It's not the definitive edition, but it's definitely worth picking up.
13AM Games’ Runbow was one of the Wii U’s lowkey best multiplayer games. Up to nine players, either local or online, could get together and play a variety of frenetic platforming craziness. The game was also notable for its wealth of unlockable characters from other indie franchises (including Shantae) and challenging single-player mode. Over time, DLC costumes and music were added as well as a second helping of single-player content (“Sakura’s Space Adventure”). The game was eventually released physically on the New 3DS (Runbow Pocket) and Wii U, upon which all the DLC was included. Unfortunately, we don’t get Runbow Complete on Switch, instead having to settle for the vanilla version, which is somewhat disappointing. Still, for those who’ve never played it, Runbow should not be missed.
The core Runbow experience is a fast-paced platforming race to the finish line, in which you and a gaggle of friends try to off each other in hopes of being the last man standing. The brilliant wrinkle here is that platforms are often specific colors and the background color is constantly cycling. When the background is the same color as a given platform, that platform effectively disappears, so you need to be cognizant of what color is coming up before you leap to your doom while trying to avoid being beat up by your many opponents. It takes a few rounds to get the hang of it, but once it clicks, there’s really no other multiplayer experience quite like Runbow.
Various power-ups also appear frequently to mess with players as well. In addition to the obstacle course race, Runbow also includes a “King of the Hill” mode (self-descriptive) and an “Arena,” which is geared towards direct player-versus-player brawling. The Wii U version allowed nine players because one was on the GamePad (and not directly controlling a character). Here on the Switch, with no GamePad, multiplayer is limited to eight co-op combatants, which is more than enough.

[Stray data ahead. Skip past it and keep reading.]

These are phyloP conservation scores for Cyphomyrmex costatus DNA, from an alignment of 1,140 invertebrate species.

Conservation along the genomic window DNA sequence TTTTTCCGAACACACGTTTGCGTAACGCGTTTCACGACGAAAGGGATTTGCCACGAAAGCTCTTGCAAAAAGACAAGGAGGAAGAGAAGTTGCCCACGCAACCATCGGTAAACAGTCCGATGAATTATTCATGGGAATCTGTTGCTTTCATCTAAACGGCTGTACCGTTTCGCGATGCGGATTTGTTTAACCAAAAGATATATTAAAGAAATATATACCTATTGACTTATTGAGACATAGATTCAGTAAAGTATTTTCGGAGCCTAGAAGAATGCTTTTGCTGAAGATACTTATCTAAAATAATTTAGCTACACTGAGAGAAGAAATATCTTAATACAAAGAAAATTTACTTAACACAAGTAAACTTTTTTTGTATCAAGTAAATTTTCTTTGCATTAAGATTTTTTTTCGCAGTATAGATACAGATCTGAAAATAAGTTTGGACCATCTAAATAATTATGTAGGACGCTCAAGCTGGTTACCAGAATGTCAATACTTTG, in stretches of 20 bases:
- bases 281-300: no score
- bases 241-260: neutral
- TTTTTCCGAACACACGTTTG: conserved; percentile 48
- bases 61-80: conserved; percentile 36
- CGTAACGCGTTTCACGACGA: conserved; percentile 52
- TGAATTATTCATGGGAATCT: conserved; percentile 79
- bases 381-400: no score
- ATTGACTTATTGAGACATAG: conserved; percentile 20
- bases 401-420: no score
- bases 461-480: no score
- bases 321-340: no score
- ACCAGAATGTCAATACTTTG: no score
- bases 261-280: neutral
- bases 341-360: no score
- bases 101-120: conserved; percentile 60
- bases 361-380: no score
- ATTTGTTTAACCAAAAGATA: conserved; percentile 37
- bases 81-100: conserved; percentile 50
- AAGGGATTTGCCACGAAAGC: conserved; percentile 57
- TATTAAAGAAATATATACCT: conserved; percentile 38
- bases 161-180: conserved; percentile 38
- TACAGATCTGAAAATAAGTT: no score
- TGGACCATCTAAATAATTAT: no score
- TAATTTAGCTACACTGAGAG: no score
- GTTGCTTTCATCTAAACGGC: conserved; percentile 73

If solo play is more your thing, Runbow’s Adventure Mode is the place to be: more than 100 short stages of varying difficulty will test your mettle in an effort to stop the game’s B&W baddie, Sakura. You can earn up to three medals per stage based on your completion time, and more medals generally means more unlockables. After mastering Adventure Mode, why not head over to The Bowhemoth? This insane challenge dials the difficulty up to 11. Both Adventure Mode and The Bowhemoth can be tackled with up to eight players, although I can’t recommend it if you’re looking to actually progress.
If you, like me, don’t have seven friends to share a couch, you can play Runbow online, where it performs admirably. At least on launch day and July 4th, there weren’t a lot of people playing, but hopefully that remedies itself soon. You can bring up to four local players with you, which is a nice way to fill a room. One of the things I like and dislike about Runbow online is that you can host your own game but you have to give all your friends a room code—this must be shared, essentially, via social media. It’s not a huge problem, but if nobody is look at Twitter when you want to play, you’re kind of screwed. Like so many Switch games, online multiplayer has to essentially be planned in advance. However, online multiplayer does apparently support the full compliment of nine players (which I have yet to experience).
Runbow is a fantastic, colorful, energetic platformer with great style and plenty of content for both solo and group players. At the very least, it is definitely worthy of a spot in your “great multiplayer games” folder.